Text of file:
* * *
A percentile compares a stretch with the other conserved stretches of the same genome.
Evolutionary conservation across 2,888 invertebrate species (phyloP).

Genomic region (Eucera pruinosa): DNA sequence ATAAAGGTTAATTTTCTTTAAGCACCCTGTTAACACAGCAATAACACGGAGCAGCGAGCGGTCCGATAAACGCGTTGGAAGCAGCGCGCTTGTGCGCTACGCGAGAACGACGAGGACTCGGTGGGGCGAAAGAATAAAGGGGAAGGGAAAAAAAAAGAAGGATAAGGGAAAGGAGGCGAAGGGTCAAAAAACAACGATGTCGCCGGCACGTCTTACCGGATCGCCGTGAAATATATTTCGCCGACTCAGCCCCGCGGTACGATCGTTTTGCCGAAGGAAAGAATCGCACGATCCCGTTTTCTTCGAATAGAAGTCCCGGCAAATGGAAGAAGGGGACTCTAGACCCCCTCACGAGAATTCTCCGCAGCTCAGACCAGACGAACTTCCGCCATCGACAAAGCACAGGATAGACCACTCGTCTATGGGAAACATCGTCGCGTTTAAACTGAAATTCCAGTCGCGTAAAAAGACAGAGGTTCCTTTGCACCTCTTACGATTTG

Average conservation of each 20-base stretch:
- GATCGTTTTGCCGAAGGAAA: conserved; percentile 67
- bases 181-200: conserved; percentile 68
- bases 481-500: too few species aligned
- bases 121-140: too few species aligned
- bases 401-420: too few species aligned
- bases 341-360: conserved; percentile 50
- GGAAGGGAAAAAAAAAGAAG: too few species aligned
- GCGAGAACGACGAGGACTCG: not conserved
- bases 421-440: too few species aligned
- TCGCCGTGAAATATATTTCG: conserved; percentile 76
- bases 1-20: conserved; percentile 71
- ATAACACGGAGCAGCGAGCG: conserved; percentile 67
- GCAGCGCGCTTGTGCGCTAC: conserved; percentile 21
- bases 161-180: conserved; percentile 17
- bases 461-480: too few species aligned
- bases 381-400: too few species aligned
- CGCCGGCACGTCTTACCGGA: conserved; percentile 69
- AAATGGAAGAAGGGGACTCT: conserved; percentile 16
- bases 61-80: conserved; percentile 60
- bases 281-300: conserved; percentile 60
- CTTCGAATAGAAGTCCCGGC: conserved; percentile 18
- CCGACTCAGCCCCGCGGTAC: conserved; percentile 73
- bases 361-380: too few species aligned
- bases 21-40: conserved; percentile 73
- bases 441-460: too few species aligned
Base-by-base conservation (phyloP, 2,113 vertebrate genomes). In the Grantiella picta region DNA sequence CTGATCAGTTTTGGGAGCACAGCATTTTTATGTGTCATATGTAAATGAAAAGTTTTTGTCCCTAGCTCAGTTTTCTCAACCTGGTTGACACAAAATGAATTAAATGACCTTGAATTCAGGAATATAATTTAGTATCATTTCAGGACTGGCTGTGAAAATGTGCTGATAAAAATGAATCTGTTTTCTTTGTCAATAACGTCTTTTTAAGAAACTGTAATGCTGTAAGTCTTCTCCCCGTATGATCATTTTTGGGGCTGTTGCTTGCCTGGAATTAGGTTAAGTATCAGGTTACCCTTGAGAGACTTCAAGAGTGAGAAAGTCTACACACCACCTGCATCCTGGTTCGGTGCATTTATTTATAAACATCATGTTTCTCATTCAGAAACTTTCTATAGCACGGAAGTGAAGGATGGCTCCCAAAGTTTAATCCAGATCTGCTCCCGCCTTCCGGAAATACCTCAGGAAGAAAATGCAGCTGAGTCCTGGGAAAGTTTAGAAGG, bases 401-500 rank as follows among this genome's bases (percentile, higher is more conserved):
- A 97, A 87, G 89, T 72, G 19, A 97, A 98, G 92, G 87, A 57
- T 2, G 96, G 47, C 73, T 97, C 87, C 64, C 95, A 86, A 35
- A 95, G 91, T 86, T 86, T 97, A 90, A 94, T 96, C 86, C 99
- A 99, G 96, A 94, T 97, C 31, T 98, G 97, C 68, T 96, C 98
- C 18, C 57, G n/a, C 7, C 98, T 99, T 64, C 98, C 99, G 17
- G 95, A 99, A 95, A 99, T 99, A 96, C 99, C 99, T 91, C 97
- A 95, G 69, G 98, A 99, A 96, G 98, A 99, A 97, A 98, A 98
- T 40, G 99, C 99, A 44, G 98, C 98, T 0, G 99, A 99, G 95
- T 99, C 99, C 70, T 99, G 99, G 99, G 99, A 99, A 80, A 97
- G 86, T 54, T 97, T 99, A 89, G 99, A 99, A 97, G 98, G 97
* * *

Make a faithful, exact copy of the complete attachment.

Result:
A percentile compares a stretch with the other conserved stretches of the same genome.
Evolutionary conservation across 2,888 invertebrate species (phyloP).

Genomic region (Eucera pruinosa): DNA sequence ATAAAGGTTAATTTTCTTTAAGCACCCTGTTAACACAGCAATAACACGGAGCAGCGAGCGGTCCGATAAACGCGTTGGAAGCAGCGCGCTTGTGCGCTACGCGAGAACGACGAGGACTCGGTGGGGCGAAAGAATAAAGGGGAAGGGAAAAAAAAAGAAGGATAAGGGAAAGGAGGCGAAGGGTCAAAAAACAACGATGTCGCCGGCACGTCTTACCGGATCGCCGTGAAATATATTTCGCCGACTCAGCCCCGCGGTACGATCGTTTTGCCGAAGGAAAGAATCGCACGATCCCGTTTTCTTCGAATAGAAGTCCCGGCAAATGGAAGAAGGGGACTCTAGACCCCCTCACGAGAATTCTCCGCAGCTCAGACCAGACGAACTTCCGCCATCGACAAAGCACAGGATAGACCACTCGTCTATGGGAAACATCGTCGCGTTTAAACTGAAATTCCAGTCGCGTAAAAAGACAGAGGTTCCTTTGCACCTCTTACGATTTG

Average conservation of each 20-base stretch:
- GATCGTTTTGCCGAAGGAAA: conserved; percentile 67
- bases 181-200: conserved; percentile 68
- bases 481-500: too few species aligned
- bases 121-140: too few species aligned
- bases 401-420: too few species aligned
- bases 341-360: conserved; percentile 50
- GGAAGGGAAAAAAAAAGAAG: too few species aligned
- GCGAGAACGACGAGGACTCG: not conserved
- bases 421-440: too few species aligned
- TCGCCGTGAAATATATTTCG: conserved; percentile 76
- bases 1-20: conserved; percentile 71
- ATAACACGGAGCAGCGAGCG: conserved; percentile 67
- GCAGCGCGCTTGTGCGCTAC: conserved; percentile 21
- bases 161-180: conserved; percentile 17
- bases 461-480: too few species aligned
- bases 381-400: too few species aligned
- CGCCGGCACGTCTTACCGGA: conserved; percentile 69
- AAATGGAAGAAGGGGACTCT: conserved; percentile 16
- bases 61-80: conserved; percentile 60
- bases 281-300: conserved; percentile 60
- CTTCGAATAGAAGTCCCGGC: conserved; percentile 18
- CCGACTCAGCCCCGCGGTAC: conserved; percentile 73
- bases 361-380: too few species aligned
- bases 21-40: conserved; percentile 73
- bases 441-460: too few species aligned
Base-by-base conservation (phyloP, 2,113 vertebrate genomes). In the Grantiella picta region DNA sequence CTGATCAGTTTTGGGAGCACAGCATTTTTATGTGTCATATGTAAATGAAAAGTTTTTGTCCCTAGCTCAGTTTTCTCAACCTGGTTGACACAAAATGAATTAAATGACCTTGAATTCAGGAATATAATTTAGTATCATTTCAGGACTGGCTGTGAAAATGTGCTGATAAAAATGAATCTGTTTTCTTTGTCAATAACGTCTTTTTAAGAAACTGTAATGCTGTAAGTCTTCTCCCCGTATGATCATTTTTGGGGCTGTTGCTTGCCTGGAATTAGGTTAAGTATCAGGTTACCCTTGAGAGACTTCAAGAGTGAGAAAGTCTACACACCACCTGCATCCTGGTTCGGTGCATTTATTTATAAACATCATGTTTCTCATTCAGAAACTTTCTATAGCACGGAAGTGAAGGATGGCTCCCAAAGTTTAATCCAGATCTGCTCCCGCCTTCCGGAAATACCTCAGGAAGAAAATGCAGCTGAGTCCTGGGAAAGTTTAGAAGG, bases 401-500 rank as follows among this genome's bases (percentile, higher is more conserved):
- A 97, A 87, G 89, T 72, G 19, A 97, A 98, G 92, G 87, A 57
- T 2, G 96, G 47, C 73, T 97, C 87, C 64, C 95, A 86, A 35
- A 95, G 91, T 86, T 86, T 97, A 90, A 94, T 96, C 86, C 99
- A 99, G 96, A 94, T 97, C 31, T 98, G 97, C 68, T 96, C 98
- C 18, C 57, G n/a, C 7, C 98, T 99, T 64, C 98, C 99, G 17
- G 95, A 99, A 95, A 99, T 99, A 96, C 99, C 99, T 91, C 97
- A 95, G 69, G 98, A 99, A 96, G 98, A 99, A 97, A 98, A 98
- T 40, G 99, C 99, A 44, G 98, C 98, T 0, G 99, A 99, G 95
- T 99, C 99, C 70, T 99, G 99, G 99, G 99, A 99, A 80, A 97
- G 86, T 54, T 97, T 99, A 89, G 99, A 99, A 97, G 98, G 97